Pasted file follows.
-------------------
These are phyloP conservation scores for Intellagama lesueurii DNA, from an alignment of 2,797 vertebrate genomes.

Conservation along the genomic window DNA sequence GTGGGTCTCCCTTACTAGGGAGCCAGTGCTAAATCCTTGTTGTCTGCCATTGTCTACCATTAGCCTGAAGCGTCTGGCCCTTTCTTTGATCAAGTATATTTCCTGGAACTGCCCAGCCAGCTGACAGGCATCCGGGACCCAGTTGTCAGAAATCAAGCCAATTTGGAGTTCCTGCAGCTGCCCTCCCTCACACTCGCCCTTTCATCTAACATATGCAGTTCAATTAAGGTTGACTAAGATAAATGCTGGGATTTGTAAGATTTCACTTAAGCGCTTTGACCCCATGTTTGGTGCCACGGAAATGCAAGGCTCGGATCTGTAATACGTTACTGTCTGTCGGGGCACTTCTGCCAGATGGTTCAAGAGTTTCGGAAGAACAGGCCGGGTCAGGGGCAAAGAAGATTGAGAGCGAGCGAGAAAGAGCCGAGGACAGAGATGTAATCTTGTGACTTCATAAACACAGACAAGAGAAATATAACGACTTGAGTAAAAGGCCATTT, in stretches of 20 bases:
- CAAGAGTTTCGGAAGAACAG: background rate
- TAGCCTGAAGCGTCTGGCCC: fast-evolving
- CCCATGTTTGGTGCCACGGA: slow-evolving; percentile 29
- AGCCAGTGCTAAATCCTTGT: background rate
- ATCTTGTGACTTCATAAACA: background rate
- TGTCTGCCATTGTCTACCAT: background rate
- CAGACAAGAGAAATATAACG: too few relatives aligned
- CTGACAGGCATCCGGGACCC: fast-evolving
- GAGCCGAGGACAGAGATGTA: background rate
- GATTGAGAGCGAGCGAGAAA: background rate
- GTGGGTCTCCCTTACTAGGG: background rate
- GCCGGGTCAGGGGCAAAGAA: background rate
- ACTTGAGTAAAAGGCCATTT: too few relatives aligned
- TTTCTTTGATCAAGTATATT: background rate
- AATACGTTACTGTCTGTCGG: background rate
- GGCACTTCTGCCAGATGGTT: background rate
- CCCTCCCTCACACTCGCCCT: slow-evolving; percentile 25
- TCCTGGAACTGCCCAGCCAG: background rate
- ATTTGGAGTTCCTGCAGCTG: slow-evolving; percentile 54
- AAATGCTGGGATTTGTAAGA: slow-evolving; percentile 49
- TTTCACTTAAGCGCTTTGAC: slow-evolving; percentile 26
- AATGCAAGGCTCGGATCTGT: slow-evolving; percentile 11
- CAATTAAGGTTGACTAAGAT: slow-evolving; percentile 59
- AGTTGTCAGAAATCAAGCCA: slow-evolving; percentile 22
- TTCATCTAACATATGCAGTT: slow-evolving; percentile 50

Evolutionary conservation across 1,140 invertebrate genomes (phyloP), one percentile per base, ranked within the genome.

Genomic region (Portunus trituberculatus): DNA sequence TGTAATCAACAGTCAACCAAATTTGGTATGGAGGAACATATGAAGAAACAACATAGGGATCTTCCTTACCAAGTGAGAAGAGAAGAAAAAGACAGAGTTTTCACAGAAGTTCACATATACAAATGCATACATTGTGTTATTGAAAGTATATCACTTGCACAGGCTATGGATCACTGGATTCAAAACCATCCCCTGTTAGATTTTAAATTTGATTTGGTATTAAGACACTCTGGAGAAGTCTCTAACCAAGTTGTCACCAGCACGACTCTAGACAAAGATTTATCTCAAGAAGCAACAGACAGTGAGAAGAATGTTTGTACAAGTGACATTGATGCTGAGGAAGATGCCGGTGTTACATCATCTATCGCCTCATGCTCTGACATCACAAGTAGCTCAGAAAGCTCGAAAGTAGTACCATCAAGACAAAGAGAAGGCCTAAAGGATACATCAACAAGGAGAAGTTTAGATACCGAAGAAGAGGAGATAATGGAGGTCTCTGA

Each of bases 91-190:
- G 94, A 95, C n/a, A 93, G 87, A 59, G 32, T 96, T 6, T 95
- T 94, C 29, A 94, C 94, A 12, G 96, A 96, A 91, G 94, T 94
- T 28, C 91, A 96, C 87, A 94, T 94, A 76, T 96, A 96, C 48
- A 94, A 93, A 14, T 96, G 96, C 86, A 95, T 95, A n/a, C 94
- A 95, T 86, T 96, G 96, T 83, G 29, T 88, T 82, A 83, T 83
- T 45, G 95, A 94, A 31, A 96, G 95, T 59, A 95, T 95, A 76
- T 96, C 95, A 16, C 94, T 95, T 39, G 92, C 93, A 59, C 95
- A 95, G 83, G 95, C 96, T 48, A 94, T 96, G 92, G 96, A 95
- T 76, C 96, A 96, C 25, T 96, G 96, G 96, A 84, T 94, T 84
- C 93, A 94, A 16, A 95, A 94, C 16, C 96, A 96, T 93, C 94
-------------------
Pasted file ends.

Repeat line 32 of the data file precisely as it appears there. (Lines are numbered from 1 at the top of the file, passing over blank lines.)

- T 94, C 29, A 94, C 94, A 12, G 96, A 96, A 91, G 94, T 94